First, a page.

I’m never quite sure what it is about the barn that makes it such an important place to me. I don't know whether it’s the fulfillment of a long-held desire, or because it is where I grew up and feel rooted. It might be a combination of the two. I love knowing that my familial home is over the fence. The school I attended is up the road, as the Church in which I was both baptised and married. It takes time to become part of a village community and we are looking forward to doing so. There are still many people around whom I have known my entire life and I find this comforting.

Nicola:  We’d also love to hear more about the workshops you run and whom they are for?

Vanessa: I have been fortunate to collaborate with others who have a wide variety of skills.They have been happy to share workshops from Christmas canapés to lino printing, simple silversmithing, and sugar flowers. 

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The workshops I curate are, most importantly, a chance to spend a day in good company.My priority is for people to feel happy and comfortable while enjoying the opportunity to learn or try something creative. I often wonder if the word ‘creative’worries people, and whether ‘making’ is less intimidating? However, any skills required in Simpson Sister’s workshops are easily learned.Nobody needs to have any experience to book a place and enjoy the day.

We always start with tea/coffee and cake and stop to enjoy lunch together.I believe that sharing food and chatting is one of life’s great pleasures. I love baking and often try out a new recipe for the workshops. This has admittedly caused some panic-stricken moments from time to time! 

2018 is looking great already.I have some exciting collaborations planned and am delighted to be hosting some inspiring people who have chosen to run workshops at the barn.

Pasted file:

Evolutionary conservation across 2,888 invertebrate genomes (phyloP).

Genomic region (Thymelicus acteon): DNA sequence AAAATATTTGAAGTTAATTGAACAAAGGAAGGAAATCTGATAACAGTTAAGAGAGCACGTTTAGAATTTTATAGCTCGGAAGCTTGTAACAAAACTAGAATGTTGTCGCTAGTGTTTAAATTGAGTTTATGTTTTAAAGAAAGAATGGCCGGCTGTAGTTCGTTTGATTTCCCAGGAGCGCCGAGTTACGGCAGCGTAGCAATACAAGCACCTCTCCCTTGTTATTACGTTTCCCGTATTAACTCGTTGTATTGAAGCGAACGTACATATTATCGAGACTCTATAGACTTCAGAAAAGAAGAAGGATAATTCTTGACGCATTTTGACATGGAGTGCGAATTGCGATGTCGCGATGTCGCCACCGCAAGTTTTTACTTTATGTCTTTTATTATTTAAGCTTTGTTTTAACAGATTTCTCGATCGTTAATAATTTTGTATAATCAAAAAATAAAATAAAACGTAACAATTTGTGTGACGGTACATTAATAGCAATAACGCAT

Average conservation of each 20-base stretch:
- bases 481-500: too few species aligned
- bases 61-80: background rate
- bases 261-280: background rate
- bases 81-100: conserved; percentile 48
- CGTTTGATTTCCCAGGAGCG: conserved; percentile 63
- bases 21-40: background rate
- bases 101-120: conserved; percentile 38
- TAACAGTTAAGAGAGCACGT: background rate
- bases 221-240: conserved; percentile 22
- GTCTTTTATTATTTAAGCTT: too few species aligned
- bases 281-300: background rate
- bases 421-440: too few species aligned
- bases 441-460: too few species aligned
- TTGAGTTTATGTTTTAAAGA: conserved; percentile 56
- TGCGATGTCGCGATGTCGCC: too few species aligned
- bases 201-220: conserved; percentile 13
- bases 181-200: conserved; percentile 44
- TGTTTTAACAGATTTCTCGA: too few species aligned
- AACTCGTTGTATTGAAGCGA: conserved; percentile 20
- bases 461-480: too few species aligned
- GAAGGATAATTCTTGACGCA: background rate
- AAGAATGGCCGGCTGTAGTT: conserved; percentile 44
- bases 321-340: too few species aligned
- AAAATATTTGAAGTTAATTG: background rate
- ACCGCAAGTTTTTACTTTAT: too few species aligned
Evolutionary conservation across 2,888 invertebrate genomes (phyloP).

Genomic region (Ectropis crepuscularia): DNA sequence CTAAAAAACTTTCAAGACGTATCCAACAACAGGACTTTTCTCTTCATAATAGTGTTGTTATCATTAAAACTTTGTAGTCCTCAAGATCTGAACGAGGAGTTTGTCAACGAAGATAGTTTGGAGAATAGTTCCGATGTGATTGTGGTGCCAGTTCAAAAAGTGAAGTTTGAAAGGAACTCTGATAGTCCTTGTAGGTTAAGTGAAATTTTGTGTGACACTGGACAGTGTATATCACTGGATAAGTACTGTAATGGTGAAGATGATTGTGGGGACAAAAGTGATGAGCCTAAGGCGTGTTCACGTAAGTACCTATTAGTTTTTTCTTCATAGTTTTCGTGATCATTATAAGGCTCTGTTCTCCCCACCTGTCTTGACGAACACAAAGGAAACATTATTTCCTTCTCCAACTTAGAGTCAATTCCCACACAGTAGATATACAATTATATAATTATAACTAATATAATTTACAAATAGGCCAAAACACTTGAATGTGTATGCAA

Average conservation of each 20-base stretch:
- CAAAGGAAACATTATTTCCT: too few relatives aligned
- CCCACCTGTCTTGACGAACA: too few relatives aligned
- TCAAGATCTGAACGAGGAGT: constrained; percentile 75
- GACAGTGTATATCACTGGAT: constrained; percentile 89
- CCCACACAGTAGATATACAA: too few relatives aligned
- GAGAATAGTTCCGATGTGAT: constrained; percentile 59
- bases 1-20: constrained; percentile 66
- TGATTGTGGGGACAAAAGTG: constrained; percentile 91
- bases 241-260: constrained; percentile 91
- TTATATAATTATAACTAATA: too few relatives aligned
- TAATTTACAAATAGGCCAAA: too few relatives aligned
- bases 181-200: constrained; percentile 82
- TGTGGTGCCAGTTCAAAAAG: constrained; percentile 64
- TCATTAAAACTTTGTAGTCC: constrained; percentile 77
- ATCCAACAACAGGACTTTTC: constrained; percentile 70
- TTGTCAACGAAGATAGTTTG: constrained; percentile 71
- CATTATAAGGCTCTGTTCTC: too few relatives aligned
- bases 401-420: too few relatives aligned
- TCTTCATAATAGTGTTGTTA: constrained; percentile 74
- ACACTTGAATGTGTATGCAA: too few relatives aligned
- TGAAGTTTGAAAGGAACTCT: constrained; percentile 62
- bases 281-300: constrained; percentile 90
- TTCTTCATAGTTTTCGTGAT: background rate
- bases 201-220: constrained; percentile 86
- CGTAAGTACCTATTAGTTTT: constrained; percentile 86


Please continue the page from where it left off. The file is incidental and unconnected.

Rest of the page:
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Nicola:  To finish we’d love to know what you have learnt about running a small business, and what advice you would give to those who dream of doing something similar?

Vanessa:  One of my greatest lessons has been to pace myself and not feel that everything has to be done, or be perfect straight away.  As a ‘solopreneur’ you do everything and it’s impossible to be an expert in all areas. When I think about what I have learned since I started The Simpson Sisters I feel quite proud.

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On reflection, I believe that having a growth mindset is my biggest asset. I could have given up on many occasions and found myself another job. But I allowed myself to believe that if others could do it so could I, and I’m slowly reaping the rewards.

I would encourage anyone to have a go at running his or her own business, but I’d also like to be honest about how hard it can be. Social media can lead people to believe that everything is going well, but of course, it isn’t all plain sailing. I’ve made errors of judgment and have had to cancel workshops. I’m also usually too scared to look at the statistics to see if anyone reads my blog posts!

Being able to admit that we don’t know everything is important.I have joined a couple of local business support/networking groups, which has been immensely useful. It goes without saying that there are endless online resources. The trick is in identifying one that resonates with you and getting too distracted. 

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I have a feeling that The Simpson Sisters, like so many small businesses, is part of my bigger picture. Right now it sits happily alongside my family life, volunteering and allowing myself to explore a simpler, more contented life. But I’m only too aware of how unexpectedly life can change.So who knows what the future holds for my business!

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CreativeNicola Judkins